It’s also a great idea to find a spot for a small scratching post or scratching board. Otherwise, your seats may fall prey to their natural desire to stretch those paws and dig in with those nails!
TIP: I strongly recommend using a sisal rope scratcher. Your cat will enjoy the cardboard style scratchers, but they will make one heck of a mess in your van!
Modifying Behaviour: If you’ve never had issues with your cat before or are new to feline parenthood, yelling at or smacking a cat is completely ineffective behavior control. You probably already know that, but it’s worth mentioning. Cats definitely require a unique approach to discipline. Because, you know, cats.
TIP: A Google search is a great place to get advice but make sure you’re taking advice from a reputable source such as a vet website, the ASPCA, an animal products website (like chewy.com), etc.
Don’t forget your cat still needs playtime to expend energy. This is necessary for both physical and mental health. In fact, in such a small confined space, they need it more than ever. Take time every day, multiple times a day if you can, to play with your cat. Throw a ball if they fetch, wiggle a string for them to stalk, roughhouse (if your cat enjoys it), treat them with catnip toys, etc.
Cat Fur and Dander
If you’ve lived with a cat in a regular house or apartment, you already know fur gets everywhere. It’s worse in a van. Keep sheets and blankets washed regularly and shake them out between washes when you can. Basil likes to lounge in the driver seat so hair tends to collect there. A good lint removal brush or roller is essential.
TIP: I recommend the Freshland Lint Roller. It’s economical, comes with a charcoal air purifier/deodorizer, and works great. I keep mine within reach from the driver seat. When I get out of the van to go in somewhere, I can quickly spiff myself up.
Cat Leash Training
I keep threatening to leash train Basil, but I haven’t really tried yet. I understand it takes time and a lot of patience, but there are awesome rewards. It is best to start training them as young as possible, but most adult cats are trainable. If you plan to spend a lot of time outdoors and in nature, your cat will love the opportunity to explore outside with you-safely!
Tip: Microchip! You can get microchipping done for around $45 and it’s worth every penny. Even if your cat is leash trained or not prone to escape, there are still risks, such as an accident. If a window breaks out and there is a lot of commotion, your cat just might bolt at the first opportunity. Mine would.
Confinement When Mobile
For safety reasons, most people strongly suggest confining your cat to a carrier when you’re mobile. In an accident, your cat is secure, safe, and less likely to get hurt or run off. You’re also less prone to distraction or to have your driving affected by your cat.
In reality, most of us do not participate in this practice. For me, there is no place to fit a carrier when not in use. Even if I found an easily storable/collapsible carrier, Basil has hiding spots I can’t get to, and he doesn’t come when called. Getting him in the carrier before I go anywhere would be a challenge in itself. That said, I still consider it a best practice if you can do it.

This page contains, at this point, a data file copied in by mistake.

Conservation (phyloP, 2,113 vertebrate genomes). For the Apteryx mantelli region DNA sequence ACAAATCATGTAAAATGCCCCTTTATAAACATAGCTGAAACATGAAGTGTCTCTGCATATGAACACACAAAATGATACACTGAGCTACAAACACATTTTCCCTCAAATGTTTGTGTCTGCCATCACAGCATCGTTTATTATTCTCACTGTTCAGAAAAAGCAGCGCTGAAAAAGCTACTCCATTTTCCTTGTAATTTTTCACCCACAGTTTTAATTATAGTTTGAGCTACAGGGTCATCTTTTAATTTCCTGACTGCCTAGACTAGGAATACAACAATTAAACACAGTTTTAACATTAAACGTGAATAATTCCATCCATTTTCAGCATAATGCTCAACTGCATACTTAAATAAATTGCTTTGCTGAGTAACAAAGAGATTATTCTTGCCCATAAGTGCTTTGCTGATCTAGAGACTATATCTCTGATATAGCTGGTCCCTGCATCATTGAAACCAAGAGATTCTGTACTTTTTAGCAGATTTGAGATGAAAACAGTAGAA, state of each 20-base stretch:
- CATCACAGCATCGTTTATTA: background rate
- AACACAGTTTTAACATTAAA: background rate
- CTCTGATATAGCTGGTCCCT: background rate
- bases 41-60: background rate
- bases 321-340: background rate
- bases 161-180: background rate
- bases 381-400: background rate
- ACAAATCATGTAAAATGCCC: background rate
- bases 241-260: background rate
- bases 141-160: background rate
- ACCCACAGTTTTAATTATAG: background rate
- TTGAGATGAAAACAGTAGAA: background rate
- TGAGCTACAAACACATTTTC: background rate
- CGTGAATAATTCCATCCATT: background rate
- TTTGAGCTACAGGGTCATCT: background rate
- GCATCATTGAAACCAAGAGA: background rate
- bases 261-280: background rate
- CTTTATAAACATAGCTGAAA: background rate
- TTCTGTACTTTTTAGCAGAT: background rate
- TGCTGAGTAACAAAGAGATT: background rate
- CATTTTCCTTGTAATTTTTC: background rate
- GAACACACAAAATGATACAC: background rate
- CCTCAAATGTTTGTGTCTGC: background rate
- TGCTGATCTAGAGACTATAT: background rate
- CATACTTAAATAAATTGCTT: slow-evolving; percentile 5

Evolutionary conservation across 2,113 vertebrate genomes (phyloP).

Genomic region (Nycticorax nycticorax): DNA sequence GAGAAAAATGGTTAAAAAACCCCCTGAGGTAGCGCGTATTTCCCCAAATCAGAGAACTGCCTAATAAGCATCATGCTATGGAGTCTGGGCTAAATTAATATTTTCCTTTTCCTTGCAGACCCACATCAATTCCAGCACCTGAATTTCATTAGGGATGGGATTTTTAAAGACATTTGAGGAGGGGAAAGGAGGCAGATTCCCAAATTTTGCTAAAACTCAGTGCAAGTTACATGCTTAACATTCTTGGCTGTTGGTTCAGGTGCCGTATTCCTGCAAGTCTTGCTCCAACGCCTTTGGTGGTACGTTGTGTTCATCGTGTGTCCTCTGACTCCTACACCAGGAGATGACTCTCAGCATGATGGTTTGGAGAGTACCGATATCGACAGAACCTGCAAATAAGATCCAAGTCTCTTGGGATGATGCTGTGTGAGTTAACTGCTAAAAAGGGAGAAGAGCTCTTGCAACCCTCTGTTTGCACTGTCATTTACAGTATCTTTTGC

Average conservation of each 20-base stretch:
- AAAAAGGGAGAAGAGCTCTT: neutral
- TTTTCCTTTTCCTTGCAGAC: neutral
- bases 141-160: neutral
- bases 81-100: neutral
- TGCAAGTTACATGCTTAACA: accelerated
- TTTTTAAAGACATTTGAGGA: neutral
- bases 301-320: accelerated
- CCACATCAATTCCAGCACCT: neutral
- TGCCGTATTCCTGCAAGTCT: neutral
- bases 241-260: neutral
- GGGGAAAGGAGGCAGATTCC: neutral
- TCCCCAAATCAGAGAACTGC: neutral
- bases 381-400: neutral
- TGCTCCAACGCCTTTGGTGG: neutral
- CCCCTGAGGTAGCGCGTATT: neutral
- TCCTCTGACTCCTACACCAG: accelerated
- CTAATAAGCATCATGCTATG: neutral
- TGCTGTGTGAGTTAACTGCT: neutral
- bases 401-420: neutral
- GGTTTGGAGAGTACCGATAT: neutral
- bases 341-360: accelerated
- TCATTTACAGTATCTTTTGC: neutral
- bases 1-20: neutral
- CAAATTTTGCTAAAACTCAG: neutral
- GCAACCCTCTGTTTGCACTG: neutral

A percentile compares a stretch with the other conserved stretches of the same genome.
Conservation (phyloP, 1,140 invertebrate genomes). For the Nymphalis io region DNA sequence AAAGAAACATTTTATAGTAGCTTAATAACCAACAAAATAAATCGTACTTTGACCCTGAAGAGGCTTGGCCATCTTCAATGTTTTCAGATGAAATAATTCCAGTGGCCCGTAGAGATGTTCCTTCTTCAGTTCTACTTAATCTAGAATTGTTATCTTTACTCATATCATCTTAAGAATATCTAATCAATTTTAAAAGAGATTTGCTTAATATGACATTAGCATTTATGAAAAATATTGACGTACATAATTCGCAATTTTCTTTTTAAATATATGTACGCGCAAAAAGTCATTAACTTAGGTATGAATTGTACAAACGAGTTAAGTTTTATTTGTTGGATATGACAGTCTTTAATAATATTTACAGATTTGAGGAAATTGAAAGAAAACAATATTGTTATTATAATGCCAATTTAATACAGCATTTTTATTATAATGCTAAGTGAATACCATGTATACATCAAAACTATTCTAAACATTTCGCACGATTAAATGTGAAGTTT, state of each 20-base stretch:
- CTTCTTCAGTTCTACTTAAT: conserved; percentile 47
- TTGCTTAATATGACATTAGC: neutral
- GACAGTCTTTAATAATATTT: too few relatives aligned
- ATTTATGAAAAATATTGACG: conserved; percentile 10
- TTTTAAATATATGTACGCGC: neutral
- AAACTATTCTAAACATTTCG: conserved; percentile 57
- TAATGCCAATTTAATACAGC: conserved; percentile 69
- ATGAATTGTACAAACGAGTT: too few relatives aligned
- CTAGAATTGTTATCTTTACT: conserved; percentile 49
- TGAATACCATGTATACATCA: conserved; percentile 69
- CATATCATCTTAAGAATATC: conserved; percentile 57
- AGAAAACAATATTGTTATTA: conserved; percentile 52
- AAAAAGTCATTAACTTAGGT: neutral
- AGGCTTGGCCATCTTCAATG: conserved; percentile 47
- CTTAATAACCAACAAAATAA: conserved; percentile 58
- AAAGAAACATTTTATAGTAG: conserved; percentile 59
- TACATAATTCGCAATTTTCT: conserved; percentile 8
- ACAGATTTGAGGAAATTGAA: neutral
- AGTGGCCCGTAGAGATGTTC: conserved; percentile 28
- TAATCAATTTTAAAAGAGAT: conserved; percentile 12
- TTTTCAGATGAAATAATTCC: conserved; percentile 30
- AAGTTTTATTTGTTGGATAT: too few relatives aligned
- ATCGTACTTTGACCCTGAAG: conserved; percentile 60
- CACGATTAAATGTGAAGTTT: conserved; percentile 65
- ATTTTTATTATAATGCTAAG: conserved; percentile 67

Finding affordable medical care for your cat while on the road is a huge challenge. It’s best to do any preventative care before you leave. Once you’re on the road, if you decide to use a nationwide veterinary chain like Banfield (inside most PetSmart stores), you won’t have to keep records of everything with you. (You should always carry rabies vaccination paperwork.)
Banfield even offers pet insurance to cover some care, if you can afford (and want to pay) the monthly expense. There is also a line of credit called Care Credit you can take out specifically for veterinary costs.
Tip: If you travel like me, often staying in one place for a couple months at a time, take time to research local vet options. Look at Yelp and Google reviews, call to inquire about general visit prices, etc. I always start my search with AAHA Accredited Vets. The standards and guidelines they have to meet for accreditation practically guarantee you’ll get a good vet.
Something I Forgot?
I’ve tried to think of everything I wanted to know when I started, while also including answers to questions I am often asked. If I haven’t answered something you’d like to know about, or if you want more detail on anything, please reach out to me at xsyntriknomad.com. I will be happy to help you find the answers you need.
**Please keep in mind these are my experiences and my opinions. I’m not always right, but I took extra care to make sure any information linked is true and accurate. I will always make an extra effort to steer you in the right direction when it comes to your animal companion.
Photos (other than the one of Basil) are Amazon affiliate links. If you click on any of those photos, you’ll be magically taken to Amazon.com. Anything you put in your cart and purchase after clicking one of those links will earn the Rubber Tramp Artist a small advertising fee at not cost to you.